Known as Newark’s “Jewish Frontier,” Weequahic was home to 35,000 Jewish residents from the 1930s to the 1960s. Homes built on farm lots, known as Lyons Farms, attracted the city’s upwardly mobile Jewish families. Weequahic High School still remains at the heart of the community, drawing generations of alumni for annual reunions and events. Pulitzer Prize–winning author Philip Roth, a Weequahic High School graduate, found inspiration in the community, documenting its intricacies in his work. The high school still houses a mural, The Enlightenment of Man, painted by New Deal painter Michael Lenson. This mural is regarded as one of the most important pieces of public art in the state. Jews of Weequahic captures the life of this vibrant community that has become one of Newark’s legendary neighborhoods.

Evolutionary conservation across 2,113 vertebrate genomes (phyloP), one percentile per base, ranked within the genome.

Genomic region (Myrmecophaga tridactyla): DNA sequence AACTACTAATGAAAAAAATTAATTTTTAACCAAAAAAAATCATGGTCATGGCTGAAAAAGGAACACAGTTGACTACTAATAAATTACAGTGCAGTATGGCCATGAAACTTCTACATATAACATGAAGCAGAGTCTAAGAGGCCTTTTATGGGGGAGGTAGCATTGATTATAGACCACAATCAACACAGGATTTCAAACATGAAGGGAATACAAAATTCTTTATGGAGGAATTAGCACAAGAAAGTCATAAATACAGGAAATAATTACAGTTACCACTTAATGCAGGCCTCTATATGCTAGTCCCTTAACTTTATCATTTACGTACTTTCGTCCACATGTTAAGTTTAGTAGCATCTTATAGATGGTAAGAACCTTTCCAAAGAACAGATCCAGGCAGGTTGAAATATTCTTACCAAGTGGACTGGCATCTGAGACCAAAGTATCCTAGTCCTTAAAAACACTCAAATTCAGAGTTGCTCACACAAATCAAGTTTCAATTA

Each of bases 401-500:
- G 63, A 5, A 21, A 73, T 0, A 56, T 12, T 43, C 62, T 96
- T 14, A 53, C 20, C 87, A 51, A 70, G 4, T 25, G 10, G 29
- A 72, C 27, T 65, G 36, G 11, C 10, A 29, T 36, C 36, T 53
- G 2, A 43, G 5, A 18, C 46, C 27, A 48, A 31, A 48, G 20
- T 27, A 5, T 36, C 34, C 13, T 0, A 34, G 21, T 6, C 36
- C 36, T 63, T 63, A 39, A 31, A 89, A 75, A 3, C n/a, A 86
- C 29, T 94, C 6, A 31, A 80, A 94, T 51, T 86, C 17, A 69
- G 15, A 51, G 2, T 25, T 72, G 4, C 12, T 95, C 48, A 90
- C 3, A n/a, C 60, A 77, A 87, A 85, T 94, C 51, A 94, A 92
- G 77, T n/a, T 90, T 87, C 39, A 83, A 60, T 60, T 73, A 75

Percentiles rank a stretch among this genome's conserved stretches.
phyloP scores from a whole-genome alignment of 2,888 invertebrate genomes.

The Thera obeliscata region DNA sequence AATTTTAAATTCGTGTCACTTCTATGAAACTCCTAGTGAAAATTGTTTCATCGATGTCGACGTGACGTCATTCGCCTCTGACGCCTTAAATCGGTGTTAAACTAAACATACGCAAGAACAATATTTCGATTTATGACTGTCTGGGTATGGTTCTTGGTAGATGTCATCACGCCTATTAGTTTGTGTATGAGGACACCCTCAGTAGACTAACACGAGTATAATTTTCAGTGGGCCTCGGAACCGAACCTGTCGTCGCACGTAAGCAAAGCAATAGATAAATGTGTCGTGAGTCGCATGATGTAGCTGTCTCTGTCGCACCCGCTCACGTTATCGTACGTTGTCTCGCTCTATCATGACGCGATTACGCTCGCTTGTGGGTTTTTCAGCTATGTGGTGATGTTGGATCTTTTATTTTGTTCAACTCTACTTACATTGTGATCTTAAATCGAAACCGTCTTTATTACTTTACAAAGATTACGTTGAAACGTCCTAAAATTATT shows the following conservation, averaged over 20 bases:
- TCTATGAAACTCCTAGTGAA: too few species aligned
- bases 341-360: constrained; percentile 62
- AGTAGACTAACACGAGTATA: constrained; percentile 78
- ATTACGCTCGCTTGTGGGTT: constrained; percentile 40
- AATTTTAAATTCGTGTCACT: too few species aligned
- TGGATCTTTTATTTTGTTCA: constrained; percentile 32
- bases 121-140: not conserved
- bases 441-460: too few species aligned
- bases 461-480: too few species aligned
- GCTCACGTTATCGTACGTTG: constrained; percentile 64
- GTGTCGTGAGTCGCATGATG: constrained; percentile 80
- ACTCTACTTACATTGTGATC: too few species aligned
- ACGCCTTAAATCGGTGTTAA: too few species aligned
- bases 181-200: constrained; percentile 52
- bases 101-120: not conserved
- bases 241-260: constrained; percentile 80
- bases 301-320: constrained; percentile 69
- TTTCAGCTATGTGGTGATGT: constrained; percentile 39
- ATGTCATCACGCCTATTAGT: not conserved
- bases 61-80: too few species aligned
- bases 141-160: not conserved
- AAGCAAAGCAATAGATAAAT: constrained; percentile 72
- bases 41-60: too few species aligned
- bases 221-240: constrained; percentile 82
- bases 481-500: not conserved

|Publisher:||Arcadia Publishing SC|
|Series:||Images of America Series|
|Product dimensions:||6.40(w) x 9.10(h) x 0.40(d)|
About the Author
Linda B. Forgosh is the curator and outreach director at the Jewish Historical Society of MetroWest. This collection of vintage images comes from residents who wish to share and preserve the historic legacy of their community.